The terminology in the substitute amendment is hopelessly confusing; and if adopted, it will almost certainly jeopardize any prosecution involving the injuring or killing of an unborn child during the commission of a violent crime. The substitute amendment provides an enhanced penalty for "interruption to the normal course of the pregnancy resulting in prenatal injury, including termination of the pregnancy." The amendment then authorizes greater punishment for an interruption that terminates the pregnancy than it does for a mere interruption of a pregnancy. What exactly is
the difference between an interruption of a pregnancy and an interruption that terminates the pregnancy? The substitute does not say. Does any interruption of a pregnancy not necessarily result in a termination of the pregnancy? Or have the supporters of this amendment somehow succeeded in mastering the science of suspended animation? By defining an interruption to the normal course of the pregnancy, the substitute is either science fiction or simply impossible for Federal prosecutors to decipher and apply.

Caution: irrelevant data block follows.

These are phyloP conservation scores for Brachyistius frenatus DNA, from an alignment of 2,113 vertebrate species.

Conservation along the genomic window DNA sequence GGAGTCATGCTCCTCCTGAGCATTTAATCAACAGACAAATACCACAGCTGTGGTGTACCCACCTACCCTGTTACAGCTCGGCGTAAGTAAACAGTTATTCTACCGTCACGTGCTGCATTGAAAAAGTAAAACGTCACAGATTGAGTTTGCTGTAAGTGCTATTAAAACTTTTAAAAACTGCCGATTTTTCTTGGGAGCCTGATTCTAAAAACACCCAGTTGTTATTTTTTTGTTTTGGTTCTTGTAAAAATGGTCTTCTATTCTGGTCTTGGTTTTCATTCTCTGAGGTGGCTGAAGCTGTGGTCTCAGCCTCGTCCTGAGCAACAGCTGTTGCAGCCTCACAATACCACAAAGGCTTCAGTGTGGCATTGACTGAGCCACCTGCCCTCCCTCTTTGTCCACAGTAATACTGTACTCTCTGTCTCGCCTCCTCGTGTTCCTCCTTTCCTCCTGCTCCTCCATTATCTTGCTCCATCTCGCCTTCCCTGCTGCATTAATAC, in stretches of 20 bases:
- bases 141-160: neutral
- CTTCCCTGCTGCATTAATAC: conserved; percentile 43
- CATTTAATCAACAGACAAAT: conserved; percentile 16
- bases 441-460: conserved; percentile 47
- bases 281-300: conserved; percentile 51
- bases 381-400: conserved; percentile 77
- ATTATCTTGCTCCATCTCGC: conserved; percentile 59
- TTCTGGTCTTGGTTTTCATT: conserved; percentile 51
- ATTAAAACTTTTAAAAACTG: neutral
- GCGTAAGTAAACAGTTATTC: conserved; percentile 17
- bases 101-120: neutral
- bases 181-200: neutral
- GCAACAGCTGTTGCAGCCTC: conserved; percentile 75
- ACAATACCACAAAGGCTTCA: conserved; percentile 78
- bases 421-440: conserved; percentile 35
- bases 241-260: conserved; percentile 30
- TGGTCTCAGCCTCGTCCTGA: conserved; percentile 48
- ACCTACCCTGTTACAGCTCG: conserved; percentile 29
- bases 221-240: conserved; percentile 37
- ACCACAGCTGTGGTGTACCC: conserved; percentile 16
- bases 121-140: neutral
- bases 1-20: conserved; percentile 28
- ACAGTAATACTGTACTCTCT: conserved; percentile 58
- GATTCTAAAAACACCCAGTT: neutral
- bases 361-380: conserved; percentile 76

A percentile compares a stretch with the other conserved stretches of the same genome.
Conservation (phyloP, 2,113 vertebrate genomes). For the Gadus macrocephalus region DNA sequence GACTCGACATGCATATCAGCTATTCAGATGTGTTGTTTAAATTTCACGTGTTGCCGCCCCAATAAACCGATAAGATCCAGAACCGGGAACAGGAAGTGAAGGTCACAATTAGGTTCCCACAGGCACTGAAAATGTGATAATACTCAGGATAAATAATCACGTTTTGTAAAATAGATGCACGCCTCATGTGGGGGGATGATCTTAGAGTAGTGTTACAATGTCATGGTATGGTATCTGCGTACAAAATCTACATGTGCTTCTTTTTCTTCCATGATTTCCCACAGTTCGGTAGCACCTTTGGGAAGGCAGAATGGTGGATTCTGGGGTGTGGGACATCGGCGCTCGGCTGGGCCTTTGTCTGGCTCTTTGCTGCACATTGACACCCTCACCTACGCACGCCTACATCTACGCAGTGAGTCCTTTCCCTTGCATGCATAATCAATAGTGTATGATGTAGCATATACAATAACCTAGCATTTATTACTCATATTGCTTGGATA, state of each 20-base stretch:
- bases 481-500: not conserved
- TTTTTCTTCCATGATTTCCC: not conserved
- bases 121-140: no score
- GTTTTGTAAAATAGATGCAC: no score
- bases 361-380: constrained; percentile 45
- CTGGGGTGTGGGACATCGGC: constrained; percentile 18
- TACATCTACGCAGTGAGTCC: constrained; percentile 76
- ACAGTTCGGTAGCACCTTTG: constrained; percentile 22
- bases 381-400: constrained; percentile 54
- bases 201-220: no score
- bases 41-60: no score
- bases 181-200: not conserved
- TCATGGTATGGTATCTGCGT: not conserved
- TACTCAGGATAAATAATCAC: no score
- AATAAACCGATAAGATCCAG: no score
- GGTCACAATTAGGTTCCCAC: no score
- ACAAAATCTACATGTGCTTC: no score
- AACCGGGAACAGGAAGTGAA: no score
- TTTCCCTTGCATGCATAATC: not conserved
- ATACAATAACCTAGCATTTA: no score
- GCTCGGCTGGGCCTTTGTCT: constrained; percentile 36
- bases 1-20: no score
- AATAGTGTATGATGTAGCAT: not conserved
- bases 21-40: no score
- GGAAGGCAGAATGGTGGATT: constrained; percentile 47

The substitute amendment is a moral failure in that it refuses to recognize that unborn children can be victims of violence. It is a drafting failure in that its ambiguous terminology would leave prosecutors at a loss as to how to administer it. And it is a constitutional failure in that it contains no exceptions for abortion-related conduct. The substitute should be soundly defeated.
In my view, it all comes down and this entire debate is best summed up in a single photograph. Whether or not there are two victims in this photograph or only one is the issue that is at hand. The majority in this House, as we have had it here twice before and it has passed with pretty overwhelming numbers, the majority of us see the clear indication in this picture that there are two victims. The substitute amendment, and it is craftily worded, but ambiguous enough that prosecutors have indicated that successfully prosecuting an offense under the substitute is virtually impossible; but the people that support that particular substitute amendment are indicating in essence that there is only one victim here. I think common sense should prevail. There are two victims.
I would strongly urge my colleagues to defeat the substitute amendment and pass the underlying bill.